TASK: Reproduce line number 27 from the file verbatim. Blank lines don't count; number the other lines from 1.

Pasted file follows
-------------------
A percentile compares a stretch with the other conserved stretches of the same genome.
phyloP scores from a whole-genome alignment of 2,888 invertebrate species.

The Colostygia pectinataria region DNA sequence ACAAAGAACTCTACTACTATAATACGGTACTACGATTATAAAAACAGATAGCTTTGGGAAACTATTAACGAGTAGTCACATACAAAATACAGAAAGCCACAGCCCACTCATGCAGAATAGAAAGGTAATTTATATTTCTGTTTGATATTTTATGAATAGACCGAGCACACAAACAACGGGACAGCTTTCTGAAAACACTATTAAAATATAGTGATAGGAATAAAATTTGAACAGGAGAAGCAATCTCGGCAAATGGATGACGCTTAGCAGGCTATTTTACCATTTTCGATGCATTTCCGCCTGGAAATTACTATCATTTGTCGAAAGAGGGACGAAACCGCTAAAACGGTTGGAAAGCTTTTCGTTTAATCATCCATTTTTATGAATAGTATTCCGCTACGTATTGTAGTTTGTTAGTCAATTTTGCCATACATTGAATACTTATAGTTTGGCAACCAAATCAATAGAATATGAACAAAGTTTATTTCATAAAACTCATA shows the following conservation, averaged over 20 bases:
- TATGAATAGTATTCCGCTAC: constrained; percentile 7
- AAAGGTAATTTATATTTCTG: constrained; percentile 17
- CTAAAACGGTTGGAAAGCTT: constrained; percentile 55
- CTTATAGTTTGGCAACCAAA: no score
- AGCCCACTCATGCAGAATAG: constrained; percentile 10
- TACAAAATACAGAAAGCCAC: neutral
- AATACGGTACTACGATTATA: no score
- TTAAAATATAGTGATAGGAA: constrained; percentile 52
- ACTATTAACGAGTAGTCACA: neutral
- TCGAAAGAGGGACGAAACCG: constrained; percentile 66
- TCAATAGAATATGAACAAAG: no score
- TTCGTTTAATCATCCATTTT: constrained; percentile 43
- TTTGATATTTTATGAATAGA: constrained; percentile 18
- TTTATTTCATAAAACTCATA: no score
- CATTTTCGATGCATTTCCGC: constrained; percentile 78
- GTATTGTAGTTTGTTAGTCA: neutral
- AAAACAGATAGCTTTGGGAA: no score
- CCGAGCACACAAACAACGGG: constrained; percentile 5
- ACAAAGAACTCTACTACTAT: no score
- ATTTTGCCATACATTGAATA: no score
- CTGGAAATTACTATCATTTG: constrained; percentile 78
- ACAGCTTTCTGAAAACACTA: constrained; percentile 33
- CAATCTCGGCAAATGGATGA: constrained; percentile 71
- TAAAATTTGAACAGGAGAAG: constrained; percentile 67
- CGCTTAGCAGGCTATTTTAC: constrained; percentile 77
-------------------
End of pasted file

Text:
- TAAAATTTGAACAGGAGAAG: constrained; percentile 67